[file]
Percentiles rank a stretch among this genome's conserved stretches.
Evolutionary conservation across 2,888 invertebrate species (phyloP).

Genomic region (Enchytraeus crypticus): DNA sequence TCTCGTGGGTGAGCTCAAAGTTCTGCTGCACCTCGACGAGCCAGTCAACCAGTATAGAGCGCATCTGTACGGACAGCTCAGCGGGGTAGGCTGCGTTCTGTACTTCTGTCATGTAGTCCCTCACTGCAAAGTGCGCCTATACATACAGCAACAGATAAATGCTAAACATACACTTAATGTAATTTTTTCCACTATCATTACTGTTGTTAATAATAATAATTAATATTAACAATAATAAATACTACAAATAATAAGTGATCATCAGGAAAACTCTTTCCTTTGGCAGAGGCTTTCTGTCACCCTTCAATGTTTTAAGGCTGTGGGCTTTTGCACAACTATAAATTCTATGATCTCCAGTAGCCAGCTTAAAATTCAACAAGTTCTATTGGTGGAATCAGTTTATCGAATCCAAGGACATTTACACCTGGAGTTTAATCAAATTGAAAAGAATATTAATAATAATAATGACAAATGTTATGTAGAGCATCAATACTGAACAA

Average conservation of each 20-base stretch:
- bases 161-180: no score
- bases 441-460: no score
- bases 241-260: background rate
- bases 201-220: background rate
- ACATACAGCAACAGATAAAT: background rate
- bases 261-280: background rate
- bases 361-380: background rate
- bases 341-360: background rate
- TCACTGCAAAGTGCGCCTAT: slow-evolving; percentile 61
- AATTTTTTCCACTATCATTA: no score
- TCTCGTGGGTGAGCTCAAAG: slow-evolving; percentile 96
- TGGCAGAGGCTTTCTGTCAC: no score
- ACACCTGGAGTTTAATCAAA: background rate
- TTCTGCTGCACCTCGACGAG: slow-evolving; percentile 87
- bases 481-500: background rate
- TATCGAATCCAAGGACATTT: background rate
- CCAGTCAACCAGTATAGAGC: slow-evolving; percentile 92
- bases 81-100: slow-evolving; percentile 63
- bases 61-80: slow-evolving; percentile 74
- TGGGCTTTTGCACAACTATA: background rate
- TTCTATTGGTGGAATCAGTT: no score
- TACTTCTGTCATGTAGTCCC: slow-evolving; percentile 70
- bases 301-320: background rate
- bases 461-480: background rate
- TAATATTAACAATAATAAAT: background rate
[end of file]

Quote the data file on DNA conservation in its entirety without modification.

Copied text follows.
Percentiles rank a stretch among this genome's conserved stretches.
Evolutionary conservation across 2,888 invertebrate species (phyloP).

Genomic region (Enchytraeus crypticus): DNA sequence TCTCGTGGGTGAGCTCAAAGTTCTGCTGCACCTCGACGAGCCAGTCAACCAGTATAGAGCGCATCTGTACGGACAGCTCAGCGGGGTAGGCTGCGTTCTGTACTTCTGTCATGTAGTCCCTCACTGCAAAGTGCGCCTATACATACAGCAACAGATAAATGCTAAACATACACTTAATGTAATTTTTTCCACTATCATTACTGTTGTTAATAATAATAATTAATATTAACAATAATAAATACTACAAATAATAAGTGATCATCAGGAAAACTCTTTCCTTTGGCAGAGGCTTTCTGTCACCCTTCAATGTTTTAAGGCTGTGGGCTTTTGCACAACTATAAATTCTATGATCTCCAGTAGCCAGCTTAAAATTCAACAAGTTCTATTGGTGGAATCAGTTTATCGAATCCAAGGACATTTACACCTGGAGTTTAATCAAATTGAAAAGAATATTAATAATAATAATGACAAATGTTATGTAGAGCATCAATACTGAACAA

Average conservation of each 20-base stretch:
- bases 161-180: no score
- bases 441-460: no score
- bases 241-260: background rate
- bases 201-220: background rate
- ACATACAGCAACAGATAAAT: background rate
- bases 261-280: background rate
- bases 361-380: background rate
- bases 341-360: background rate
- TCACTGCAAAGTGCGCCTAT: slow-evolving; percentile 61
- AATTTTTTCCACTATCATTA: no score
- TCTCGTGGGTGAGCTCAAAG: slow-evolving; percentile 96
- TGGCAGAGGCTTTCTGTCAC: no score
- ACACCTGGAGTTTAATCAAA: background rate
- TTCTGCTGCACCTCGACGAG: slow-evolving; percentile 87
- bases 481-500: background rate
- TATCGAATCCAAGGACATTT: background rate
- CCAGTCAACCAGTATAGAGC: slow-evolving; percentile 92
- bases 81-100: slow-evolving; percentile 63
- bases 61-80: slow-evolving; percentile 74
- TGGGCTTTTGCACAACTATA: background rate
- TTCTATTGGTGGAATCAGTT: no score
- TACTTCTGTCATGTAGTCCC: slow-evolving; percentile 70
- bases 301-320: background rate
- bases 461-480: background rate
- TAATATTAACAATAATAAAT: background rate